From the perspective of a fixed income practitioner, the easiest way to interpret dynamic stochastic general equilibrium (DSGE) models is that they are a form of arbitrage-free pricing models, albeit with a novel definition of arbitrage. This is not too controversial, as DSGE models are an extremely wide classification of models, and pricing models are one recognised sub-category. The issue is that if we look at DSGE macro models -- models which have some resemblance to a core real business cycle (RBC) model -- they inherit some of the limitations of such models. Furthermore, since there is no way to engage in such arbitrage trades in the real world, one is faced with the question why one would insist upon the required mathematical complexity needed to support them.
(Note: this article follows up one that discusses arbitrage-free pricing for fixed income instruments without optionality. It is a digression within a cycle of articles about DSGE macro models that I outlined in this piece. The arguments here are somewhat orthogonal to the discussion that will appear in other articles, but they do explain how I visualise these models. My feeling is that there is too much mysticism attached to these models, and so one needs to understand the big picture before going after more technical arguments.)
The roots of this discussion is a remark made by Warren Mosler in conversation, which was something along the line of "DSGE models are just arbitrage-free pricing models." Although I am hardly a fixed income pricing guru, I was able to pick up on the implications, which this article spells out in more detail.
What is a DSGE Macro Model?
My interest are in macro models -- models which attempt to find a trajectory for the overall economy. There are many possible structures, but I am not concerned about asset pricing or some microeconomic model that analyses some subset of the economy (such as a profit-maximising firm). The DSGE acronym is imposing, but it is easily understood.
- Dynamic ("D"). The model has a time axis, unlike static supply/demand curve "models" that feature prominently in Economics 101 textbooks. Since macroeconomics is inherently about time series (we can tell what is happening right now by metaphorically looking out the window), nobody should ever refer to those static analyses.
- Stochastic ("S"). There needs to be some random element (stochastic is the mathematical buzzword that is used instead of "random," on the basis that "random" would be too simple to understand) to the model. (Although it has Greek roots, the word was not originally associated with randomness. I would like to thank Twitter user Crossover for correcting my earlier text.) Although many people are obsessed with probability theory, we can still do a lot of work with deterministic mathematics, even if we acknowledge randomness or uncertainty. For example, we can fit an arbitrage-free discount curve on a given day with boring deterministic mathematics. Meanwhile, the discount curve is used to trade instruments that have random (in some sense) prices.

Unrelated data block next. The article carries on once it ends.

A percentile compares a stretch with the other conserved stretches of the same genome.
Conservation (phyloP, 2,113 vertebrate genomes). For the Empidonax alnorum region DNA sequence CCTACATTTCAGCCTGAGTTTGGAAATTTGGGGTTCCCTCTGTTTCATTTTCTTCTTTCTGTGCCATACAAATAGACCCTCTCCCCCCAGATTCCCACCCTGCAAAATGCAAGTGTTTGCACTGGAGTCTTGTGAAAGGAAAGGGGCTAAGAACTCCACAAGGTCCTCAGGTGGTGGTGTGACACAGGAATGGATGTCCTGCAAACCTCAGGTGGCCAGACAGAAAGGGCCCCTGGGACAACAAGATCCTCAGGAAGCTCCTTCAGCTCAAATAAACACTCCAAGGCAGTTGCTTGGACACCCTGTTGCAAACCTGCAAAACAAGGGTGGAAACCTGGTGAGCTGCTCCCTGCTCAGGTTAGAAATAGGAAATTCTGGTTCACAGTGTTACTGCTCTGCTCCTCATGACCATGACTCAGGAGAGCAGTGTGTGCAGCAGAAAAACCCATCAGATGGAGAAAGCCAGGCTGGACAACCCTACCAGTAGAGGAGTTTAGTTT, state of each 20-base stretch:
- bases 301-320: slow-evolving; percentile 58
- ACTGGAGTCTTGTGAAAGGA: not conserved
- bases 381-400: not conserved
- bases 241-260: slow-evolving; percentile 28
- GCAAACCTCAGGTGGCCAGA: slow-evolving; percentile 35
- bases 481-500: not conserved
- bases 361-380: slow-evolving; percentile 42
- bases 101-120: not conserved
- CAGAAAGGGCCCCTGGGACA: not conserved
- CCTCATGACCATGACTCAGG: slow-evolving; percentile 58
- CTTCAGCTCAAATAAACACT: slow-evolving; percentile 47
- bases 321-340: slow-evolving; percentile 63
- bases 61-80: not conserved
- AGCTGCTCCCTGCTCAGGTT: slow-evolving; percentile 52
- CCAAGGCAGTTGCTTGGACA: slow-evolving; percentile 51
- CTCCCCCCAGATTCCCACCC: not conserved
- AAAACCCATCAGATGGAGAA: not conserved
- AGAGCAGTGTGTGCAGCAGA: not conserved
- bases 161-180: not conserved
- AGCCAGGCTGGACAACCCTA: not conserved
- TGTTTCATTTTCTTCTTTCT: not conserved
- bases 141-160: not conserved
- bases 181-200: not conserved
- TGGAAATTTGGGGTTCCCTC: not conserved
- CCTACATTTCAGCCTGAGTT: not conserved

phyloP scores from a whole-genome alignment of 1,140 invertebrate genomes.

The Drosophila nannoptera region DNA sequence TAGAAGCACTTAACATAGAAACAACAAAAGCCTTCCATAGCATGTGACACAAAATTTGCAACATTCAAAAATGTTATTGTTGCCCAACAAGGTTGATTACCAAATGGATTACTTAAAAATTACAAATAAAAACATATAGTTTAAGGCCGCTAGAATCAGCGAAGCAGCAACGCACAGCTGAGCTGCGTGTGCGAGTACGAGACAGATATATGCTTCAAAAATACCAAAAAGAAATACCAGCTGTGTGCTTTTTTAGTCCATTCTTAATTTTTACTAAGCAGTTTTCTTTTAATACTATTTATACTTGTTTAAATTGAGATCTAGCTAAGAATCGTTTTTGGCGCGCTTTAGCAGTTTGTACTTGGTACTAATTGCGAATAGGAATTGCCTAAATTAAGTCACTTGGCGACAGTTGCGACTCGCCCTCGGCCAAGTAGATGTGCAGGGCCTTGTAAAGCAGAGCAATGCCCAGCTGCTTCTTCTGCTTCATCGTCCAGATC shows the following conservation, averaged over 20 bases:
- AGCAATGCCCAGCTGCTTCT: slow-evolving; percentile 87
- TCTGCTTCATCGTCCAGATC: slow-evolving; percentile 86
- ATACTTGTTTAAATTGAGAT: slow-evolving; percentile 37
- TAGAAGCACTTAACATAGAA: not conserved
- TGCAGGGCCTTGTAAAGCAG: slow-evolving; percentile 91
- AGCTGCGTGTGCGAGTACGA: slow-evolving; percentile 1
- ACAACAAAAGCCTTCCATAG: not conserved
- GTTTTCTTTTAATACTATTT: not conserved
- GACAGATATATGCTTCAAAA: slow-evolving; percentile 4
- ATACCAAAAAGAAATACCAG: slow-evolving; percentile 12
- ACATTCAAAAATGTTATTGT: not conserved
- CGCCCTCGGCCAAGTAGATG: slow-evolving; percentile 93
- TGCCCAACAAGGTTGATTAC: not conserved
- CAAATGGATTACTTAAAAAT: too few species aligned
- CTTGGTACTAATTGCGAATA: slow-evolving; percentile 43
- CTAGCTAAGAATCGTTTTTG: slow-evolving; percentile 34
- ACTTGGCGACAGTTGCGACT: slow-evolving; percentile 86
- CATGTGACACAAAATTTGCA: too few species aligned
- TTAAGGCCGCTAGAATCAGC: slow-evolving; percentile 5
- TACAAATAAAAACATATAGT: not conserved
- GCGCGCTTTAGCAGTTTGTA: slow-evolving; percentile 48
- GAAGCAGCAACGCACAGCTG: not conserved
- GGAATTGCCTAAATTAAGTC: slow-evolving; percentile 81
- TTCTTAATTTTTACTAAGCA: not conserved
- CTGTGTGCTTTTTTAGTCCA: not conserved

- General Equilibrium ("GE"). Despite all the representations of mathematical sophistication, it is extremely difficult to find a formal definition of general equilibrium. My argument is that if one understands the basic concepts of arbitrage-free pricing models, then the general equilibrium requirement is just a modified version of imposing a no-arbitrage condition. This is expanded below.
Although many structures of DSGE models exist, I am mainly considering ones that have some similarity to RBC models. There should be one (or more) representative household agents that are maximising utility on a forward time axis by selling labour hours and purchasing consumption goods. In order to be interesting, there should be a business sector that sells consumption goods, which are produced by hiring labour hours, and output is determined by a production function. There is normally a central bank with an interest rate rule, and fiscal policy that is somewhat of an afterthought.
Model Solution are Forward Prices
The model solution represents spot and forward pricing in a number of markets, typically the following.
- A government bill market, and forward bill pricing.
- An aggregate consumer good.
- A labour market (with hourly wages).
If we tried to align this with the real world, we note that the first market overlaps the central government bond market, and the second looks like the inflation trading market. However, the real-world inflation trading market is cash-settled, based on an index, while the DSGE market is supposed to be physical delivery. The last market -- the labour market -- is not traded on a multi-year forward basis.
The notion of being arbitrage-free are not the same as in financial markets. The key difference is that the labour and product markets are physical delivery, and short-selling is not permitted. The rules for being arbitrage-free are modified to reflect this.
- Suppliers of physical goods (business sector, but can be households) can only supply goods up to the limit of their production function. Workers need to be hired forward simultaneously to match forward sales.
- Households buy goods and sell labour to maximise their utility functions.
The no-arbitrage condition is that the solution has to be such that no trades can improve on objective functions (business sector profit, or household utility).
Production functions relate real inputs ("capital" and labour) to real output. Since capital in a period is assumed to be inherited, the dollar output unit cost scales with wages. The no-arbitrage conditions only pin down relative prices (e.g., price of goods now versus the next period), with the exception of the bill market (since a zero maturity bill is money, and has a price of 1).